I guess you either loved Joan Rivers or not. She was in public a fighter – no topic untouchable. She was never hired for her calm demeanor or gentle fun. She was cutting edge and never lost her grip on the outrageous. For a not so young, very closeted gay man she provided a way around the anguish of finding a place to fit in.
When her husband ended his life just a few years after my brother ended his, there was a bond of a shared experience. Still Talking seemed more like a declaration of independence than just a title of her memoir. It was good advice.
I don’t think there was ever an Aids related fundraiser that Joan Rivers turned down, long before it was a fashionable or pc thing to do. One of the events she attended here in San Francisco was “The Mad Hatter’s Tea Party” on September 9, 2006 to mark the 15th anniversary of the National Aids Memorial Grove in Golden Gate Park. Even though her plane was two hours late and she had a show that night, she came to the Grove and was shown around by Tom Jensen a member of the Board of Directors. She would have been justified in saying, “Sorry I can’t make it.” But she didn’t because she cared.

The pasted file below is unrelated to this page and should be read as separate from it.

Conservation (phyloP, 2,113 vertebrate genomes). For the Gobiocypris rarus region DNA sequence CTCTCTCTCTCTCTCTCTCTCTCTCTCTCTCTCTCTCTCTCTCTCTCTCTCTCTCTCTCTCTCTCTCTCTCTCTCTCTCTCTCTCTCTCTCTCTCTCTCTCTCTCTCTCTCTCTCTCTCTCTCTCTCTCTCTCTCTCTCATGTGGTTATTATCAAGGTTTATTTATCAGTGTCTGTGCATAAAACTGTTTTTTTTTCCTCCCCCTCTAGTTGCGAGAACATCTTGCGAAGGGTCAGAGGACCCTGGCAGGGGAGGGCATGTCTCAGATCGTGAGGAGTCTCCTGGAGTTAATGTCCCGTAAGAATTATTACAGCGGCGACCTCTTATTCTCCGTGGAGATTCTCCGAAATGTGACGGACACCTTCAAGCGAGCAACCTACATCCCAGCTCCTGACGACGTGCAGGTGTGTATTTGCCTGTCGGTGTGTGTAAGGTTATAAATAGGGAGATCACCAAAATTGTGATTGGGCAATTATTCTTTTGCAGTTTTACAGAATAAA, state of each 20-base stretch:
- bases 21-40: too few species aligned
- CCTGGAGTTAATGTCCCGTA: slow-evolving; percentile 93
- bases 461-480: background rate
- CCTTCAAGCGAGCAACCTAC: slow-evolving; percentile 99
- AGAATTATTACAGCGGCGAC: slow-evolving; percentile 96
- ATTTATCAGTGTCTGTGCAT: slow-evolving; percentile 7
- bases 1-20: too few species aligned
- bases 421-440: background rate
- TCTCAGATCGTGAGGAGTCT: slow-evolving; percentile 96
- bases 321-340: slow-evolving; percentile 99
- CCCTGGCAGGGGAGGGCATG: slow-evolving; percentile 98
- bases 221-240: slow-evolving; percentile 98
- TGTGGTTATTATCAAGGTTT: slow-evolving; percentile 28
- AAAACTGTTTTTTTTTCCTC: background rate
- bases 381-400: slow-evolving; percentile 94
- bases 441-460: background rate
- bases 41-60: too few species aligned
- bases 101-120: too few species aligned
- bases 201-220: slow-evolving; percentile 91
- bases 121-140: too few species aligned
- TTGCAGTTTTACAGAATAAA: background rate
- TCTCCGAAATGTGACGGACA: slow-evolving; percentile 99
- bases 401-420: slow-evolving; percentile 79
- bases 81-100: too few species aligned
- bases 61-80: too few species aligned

The Folsom Street Fair has always been cutting edge. So when they wanted to have a formal banquet they dubbed “Leather and Feathers” who else to have as featured entertainment than Joan Rivers. She didn’t disappoint. The evening was great fun.
I think Joan herself would have appreciated the irony of her death being caused by a procedure that was suppose to improve her vocal cords. She died on her terms – with her wit and wits intact. I’m sure that she and Robin Williams are having an improv duel in heaven that has even God laughing.